Prevent Phishing and Smishing Scams
The FCC has issued a warning about the increased prevalence of SMS phishing and smishing assaults. Criminals have been known to target their victims’ personal information and identity in order to steal their money.
These scams have been growing in recent months. It has been reported that billions of robotext messages are sent to mobile phones each month, according to the U.S. communications watchdog’s Robocall Response Team.
Furthermore, smishing scams are growing in popularity. Criminals use SMS text messages to send smishing scams to mobile phone users. On the other hand, phishing scams are snt through emails with enticing offers, with the intent of finding potential victims.
The scams observed by cyber security analysts, shows that they usually involve luring unsuspecting victims into clicking on a link that directs them to a malicious website.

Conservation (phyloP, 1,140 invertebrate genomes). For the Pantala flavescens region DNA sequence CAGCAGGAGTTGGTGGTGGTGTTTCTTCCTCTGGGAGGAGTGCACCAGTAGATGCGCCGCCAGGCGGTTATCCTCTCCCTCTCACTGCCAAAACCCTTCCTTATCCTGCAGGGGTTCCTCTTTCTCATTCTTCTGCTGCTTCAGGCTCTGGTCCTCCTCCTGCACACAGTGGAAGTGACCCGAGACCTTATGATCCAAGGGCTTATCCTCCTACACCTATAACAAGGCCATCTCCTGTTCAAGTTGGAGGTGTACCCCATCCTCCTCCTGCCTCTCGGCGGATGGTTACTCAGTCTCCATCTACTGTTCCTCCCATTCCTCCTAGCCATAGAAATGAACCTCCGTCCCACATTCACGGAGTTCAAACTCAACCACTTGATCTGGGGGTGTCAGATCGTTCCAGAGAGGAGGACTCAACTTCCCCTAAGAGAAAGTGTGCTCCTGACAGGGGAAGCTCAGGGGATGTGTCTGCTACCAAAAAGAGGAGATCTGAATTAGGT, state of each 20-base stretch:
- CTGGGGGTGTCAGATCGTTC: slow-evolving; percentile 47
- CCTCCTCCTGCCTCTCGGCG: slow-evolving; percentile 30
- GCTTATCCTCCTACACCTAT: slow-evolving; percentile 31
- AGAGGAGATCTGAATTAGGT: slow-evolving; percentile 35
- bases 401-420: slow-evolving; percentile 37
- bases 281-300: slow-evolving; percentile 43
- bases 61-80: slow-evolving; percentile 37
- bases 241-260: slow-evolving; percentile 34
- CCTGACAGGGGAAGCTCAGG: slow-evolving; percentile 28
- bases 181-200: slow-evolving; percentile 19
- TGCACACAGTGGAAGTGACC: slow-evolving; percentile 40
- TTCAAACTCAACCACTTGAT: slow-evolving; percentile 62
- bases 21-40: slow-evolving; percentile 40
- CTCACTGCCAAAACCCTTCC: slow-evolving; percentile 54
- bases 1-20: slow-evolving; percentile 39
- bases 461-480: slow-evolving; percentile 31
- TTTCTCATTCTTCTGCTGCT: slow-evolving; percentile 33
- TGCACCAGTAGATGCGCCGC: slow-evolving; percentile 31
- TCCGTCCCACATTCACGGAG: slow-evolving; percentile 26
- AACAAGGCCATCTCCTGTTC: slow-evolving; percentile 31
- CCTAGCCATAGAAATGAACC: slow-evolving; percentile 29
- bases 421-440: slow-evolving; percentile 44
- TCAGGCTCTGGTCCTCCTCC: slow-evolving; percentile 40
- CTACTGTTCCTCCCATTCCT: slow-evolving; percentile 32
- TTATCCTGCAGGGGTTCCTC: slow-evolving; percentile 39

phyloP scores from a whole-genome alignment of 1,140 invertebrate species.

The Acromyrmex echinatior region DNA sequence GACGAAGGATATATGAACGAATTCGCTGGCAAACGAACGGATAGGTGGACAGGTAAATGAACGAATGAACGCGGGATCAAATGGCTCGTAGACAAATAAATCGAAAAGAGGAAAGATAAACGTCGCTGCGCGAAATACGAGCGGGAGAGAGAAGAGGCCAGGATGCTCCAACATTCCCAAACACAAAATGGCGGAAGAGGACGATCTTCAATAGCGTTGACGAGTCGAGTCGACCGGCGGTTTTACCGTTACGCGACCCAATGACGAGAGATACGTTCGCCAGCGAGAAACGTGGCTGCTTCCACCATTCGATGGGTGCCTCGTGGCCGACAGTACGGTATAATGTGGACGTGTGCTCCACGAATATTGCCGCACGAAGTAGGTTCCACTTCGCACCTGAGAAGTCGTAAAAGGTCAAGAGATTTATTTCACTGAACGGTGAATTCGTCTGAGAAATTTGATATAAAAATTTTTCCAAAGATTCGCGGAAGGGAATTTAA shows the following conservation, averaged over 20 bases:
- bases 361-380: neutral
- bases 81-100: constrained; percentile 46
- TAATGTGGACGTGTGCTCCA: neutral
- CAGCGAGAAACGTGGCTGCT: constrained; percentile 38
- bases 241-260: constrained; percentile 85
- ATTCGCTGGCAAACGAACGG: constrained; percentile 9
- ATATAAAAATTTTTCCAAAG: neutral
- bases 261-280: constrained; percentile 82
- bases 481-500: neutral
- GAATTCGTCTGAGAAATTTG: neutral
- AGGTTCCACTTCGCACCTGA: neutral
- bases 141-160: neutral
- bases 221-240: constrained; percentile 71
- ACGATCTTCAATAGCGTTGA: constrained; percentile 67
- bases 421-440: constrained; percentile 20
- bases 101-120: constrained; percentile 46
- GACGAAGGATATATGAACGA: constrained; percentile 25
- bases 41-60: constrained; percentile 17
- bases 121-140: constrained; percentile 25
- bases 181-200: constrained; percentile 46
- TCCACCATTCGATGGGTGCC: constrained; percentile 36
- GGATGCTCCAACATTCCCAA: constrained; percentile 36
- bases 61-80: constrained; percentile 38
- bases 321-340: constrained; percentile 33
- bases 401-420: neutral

Stop SMS phishing and smishing
The FCC released the list of precautions below to assist prevent SMS phishing attacks:
Never reply to texts that appear suspicious or come from unidentified numbers.
Never text someone your most private or financial details.
Watch out for misspelled words or messages coming from an email address.
Prior to clicking any links in a text message, pause and analyze the email address it is sent from.
Delete all suspicious emails with questionable links promoting enticing adverts.
The FCC published the following list of precautions to assist protect text messages: if a link seems odd or out of the ordinary, phone the sender to make sure they weren’t hacked.
Send the sender’s information and the text message body to firstname.lastname@example.org if you believe you have been a victim of an IRS-related texting scam.
The IRS added that scam SMS/text communications could be copied and sent to cellphone operators by text to 7726 (SPAM), which would aid them in identifying and blocking similar messages in the future.
“Taxpayers and tax professionals must always be on the lookout for shady IRS-related emails and text messages.
If you receive a text or SMS message, sharing your IRS crucial information, please contact the IRS helpline.